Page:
Surely, it’s safe to say that Windows 10 Mobile is on its last legs since Microsoft has not released a new handset in quite a while. Not surprising because the operating system isn’t getting a lot of support from third-party developers, and to make matters worse, Microsoft has chosen to support competing operating systems over its own.
It’s never a good feeling as a Microsoft fan to see new apps released by the company, heading to Android and iOS while Windows 10 Mobile users have to wait a few weeks to get the same app – if they are lucky. To make matters worse, the software giant tends to release several apps on competing platforms, but never on its own.
For those who haven’t been keeping up, 2018 is the year Microsoft will end support for Windows 10 Mobile, and no one is fully certain where the company will go from there.
How about full Windows 10 instead of Windows 10 Mobile?
Ever since Microsoft shipped its first mobile operating system to partners when Windows Mobile was one of the most advanced operating systems, the company has longed to have the best Windows experience on a small screen.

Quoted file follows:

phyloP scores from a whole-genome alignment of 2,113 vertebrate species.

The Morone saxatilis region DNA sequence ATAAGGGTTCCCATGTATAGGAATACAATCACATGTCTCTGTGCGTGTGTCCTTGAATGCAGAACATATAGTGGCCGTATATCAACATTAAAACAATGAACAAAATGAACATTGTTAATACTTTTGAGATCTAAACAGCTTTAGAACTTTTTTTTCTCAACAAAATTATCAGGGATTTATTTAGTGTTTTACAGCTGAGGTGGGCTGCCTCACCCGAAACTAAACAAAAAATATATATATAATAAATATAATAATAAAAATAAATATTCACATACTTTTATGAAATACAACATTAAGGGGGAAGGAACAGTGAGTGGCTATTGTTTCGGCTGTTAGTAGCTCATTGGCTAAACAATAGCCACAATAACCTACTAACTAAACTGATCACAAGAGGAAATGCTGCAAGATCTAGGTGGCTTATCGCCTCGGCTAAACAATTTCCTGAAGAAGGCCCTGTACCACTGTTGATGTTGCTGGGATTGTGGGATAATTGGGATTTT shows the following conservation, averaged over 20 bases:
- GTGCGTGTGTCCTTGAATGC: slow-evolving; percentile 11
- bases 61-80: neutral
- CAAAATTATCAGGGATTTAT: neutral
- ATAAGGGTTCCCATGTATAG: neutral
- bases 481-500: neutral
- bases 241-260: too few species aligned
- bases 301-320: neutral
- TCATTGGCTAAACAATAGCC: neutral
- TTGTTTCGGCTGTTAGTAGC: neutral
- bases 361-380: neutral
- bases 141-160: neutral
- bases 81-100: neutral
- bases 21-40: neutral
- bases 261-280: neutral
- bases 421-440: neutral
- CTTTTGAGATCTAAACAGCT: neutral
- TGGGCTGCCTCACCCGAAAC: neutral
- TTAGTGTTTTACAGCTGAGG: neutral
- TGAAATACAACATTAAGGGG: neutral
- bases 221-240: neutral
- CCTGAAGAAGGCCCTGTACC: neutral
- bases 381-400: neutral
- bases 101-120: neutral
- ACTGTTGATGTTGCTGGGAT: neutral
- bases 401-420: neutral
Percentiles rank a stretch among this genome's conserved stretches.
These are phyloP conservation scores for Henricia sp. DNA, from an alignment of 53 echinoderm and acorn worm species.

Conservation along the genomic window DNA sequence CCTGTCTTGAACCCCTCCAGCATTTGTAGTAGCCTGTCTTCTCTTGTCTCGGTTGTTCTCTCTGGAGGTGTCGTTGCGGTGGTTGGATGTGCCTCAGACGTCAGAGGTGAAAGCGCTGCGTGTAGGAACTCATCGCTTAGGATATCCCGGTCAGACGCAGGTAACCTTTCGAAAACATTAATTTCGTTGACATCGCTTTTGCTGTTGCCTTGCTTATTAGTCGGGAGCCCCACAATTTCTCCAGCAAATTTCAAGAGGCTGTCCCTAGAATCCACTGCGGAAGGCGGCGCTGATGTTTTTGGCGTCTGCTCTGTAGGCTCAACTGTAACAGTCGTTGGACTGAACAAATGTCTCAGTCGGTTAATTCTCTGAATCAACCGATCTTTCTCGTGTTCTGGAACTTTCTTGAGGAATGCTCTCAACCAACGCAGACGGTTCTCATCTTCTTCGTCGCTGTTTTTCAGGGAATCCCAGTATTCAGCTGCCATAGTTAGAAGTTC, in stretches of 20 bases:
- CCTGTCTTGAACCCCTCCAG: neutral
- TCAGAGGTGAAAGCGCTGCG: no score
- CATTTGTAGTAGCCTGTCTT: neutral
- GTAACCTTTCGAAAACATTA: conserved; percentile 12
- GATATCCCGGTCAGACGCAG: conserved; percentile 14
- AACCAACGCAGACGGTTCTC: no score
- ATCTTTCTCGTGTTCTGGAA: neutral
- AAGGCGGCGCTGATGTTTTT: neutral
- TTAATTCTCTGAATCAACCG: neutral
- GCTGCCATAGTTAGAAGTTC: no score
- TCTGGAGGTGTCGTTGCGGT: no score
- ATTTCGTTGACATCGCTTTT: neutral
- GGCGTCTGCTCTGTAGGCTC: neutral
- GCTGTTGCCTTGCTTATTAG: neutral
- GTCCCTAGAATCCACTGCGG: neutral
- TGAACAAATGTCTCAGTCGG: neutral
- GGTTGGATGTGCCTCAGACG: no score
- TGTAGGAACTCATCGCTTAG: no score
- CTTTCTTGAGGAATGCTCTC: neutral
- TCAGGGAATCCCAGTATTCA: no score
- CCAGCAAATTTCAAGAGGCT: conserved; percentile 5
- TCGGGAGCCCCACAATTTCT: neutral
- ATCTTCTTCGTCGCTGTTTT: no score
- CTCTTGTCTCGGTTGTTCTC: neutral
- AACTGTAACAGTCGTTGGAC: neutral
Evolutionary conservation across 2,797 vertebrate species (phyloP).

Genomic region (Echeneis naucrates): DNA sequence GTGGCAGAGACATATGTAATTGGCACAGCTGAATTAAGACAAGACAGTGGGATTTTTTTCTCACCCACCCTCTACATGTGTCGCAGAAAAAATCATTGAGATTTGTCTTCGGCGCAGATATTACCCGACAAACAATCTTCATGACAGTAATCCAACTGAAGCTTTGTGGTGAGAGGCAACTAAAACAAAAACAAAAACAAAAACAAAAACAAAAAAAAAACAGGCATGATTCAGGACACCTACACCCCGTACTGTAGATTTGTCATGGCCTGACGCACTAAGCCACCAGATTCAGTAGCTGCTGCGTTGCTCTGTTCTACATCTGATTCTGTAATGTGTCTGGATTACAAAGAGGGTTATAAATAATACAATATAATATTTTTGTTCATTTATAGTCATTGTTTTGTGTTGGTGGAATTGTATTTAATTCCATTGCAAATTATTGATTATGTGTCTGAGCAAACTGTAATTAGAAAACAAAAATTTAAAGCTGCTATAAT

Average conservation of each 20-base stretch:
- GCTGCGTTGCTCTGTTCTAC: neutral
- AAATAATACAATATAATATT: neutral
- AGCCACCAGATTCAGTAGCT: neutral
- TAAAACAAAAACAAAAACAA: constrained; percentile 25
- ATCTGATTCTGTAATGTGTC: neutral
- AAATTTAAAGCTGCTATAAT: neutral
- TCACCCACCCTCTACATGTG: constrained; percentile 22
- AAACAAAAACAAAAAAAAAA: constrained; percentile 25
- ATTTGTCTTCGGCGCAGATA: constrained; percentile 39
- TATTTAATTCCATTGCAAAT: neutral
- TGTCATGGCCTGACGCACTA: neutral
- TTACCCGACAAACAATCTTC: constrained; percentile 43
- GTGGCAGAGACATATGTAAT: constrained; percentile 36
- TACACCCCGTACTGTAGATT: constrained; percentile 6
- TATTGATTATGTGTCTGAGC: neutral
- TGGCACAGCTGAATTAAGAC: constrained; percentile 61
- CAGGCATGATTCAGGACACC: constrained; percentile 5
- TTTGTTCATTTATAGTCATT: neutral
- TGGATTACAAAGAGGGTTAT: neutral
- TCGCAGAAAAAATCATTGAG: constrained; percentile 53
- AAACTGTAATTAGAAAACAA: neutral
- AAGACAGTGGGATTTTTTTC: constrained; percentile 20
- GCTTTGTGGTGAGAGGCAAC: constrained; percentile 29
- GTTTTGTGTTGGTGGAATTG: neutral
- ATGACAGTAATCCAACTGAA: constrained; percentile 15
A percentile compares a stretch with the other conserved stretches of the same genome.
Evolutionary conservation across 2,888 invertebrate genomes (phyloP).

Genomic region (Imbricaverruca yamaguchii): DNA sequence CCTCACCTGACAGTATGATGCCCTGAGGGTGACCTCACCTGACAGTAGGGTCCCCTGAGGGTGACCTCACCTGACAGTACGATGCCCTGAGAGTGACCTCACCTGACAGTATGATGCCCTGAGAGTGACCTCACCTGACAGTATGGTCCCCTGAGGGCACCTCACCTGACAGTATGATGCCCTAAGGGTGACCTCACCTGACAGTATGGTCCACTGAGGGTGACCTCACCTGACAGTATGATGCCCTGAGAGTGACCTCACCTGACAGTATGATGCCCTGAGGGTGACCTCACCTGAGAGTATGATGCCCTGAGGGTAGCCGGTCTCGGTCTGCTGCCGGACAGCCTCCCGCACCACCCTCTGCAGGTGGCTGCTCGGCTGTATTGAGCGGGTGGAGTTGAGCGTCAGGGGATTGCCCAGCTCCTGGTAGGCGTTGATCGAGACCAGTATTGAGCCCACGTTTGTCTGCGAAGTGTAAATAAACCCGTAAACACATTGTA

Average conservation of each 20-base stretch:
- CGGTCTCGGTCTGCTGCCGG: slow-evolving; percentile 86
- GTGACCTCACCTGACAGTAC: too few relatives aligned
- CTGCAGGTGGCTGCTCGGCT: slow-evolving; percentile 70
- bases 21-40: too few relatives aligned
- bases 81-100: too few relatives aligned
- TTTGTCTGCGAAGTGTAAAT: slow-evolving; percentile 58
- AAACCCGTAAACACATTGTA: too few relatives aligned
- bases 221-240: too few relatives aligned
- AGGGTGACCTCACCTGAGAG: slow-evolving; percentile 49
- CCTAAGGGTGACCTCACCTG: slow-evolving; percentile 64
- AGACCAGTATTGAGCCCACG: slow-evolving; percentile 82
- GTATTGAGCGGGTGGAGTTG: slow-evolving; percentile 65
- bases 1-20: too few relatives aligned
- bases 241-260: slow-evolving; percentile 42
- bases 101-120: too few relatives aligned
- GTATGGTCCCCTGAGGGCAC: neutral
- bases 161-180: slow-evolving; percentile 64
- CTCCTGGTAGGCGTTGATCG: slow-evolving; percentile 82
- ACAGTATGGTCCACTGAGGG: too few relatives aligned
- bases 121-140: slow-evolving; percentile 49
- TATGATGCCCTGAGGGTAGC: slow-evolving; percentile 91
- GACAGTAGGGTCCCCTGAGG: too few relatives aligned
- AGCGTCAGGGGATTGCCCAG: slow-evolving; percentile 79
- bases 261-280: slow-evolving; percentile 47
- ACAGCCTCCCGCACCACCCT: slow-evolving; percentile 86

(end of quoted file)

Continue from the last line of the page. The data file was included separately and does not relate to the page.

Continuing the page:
The best way to do that and to keep development costs down is to make it possible for Windows 10 to scale correctly to smaller screens. We believe this is Microsoft’s endgame, which became more evident after the announcement of Windows 10 on ARM.
Recent patents from Microsoft have shown that the company might not be fully out of the mobile market just yet. You see, I believe the next mobile device from the software giant should not be a smartphone, but a device that works as a computer with the ability to make phone calls.
Imagine a small pocketable ARM-based device that can do all the same things as full Windows computer that is also based on ARM? That could make for a hugely successful product, but it comes with its drawbacks.
A device like this would call for another reboot, and while necessary, it’s asking fans to purchase another smartphone. Bear in mind that Microsoft did this in the past with Windows Phone 8 after revealing no Windows Phone 7.x product will be upgradeable.
At the end of the day, things would only work out for the best, but only if Microsoft executes as intended. The company has been failing in that department for some time, but with the success of Windows 10, Azure, and its artificial intelligence services, there’s a sign that things are about to change.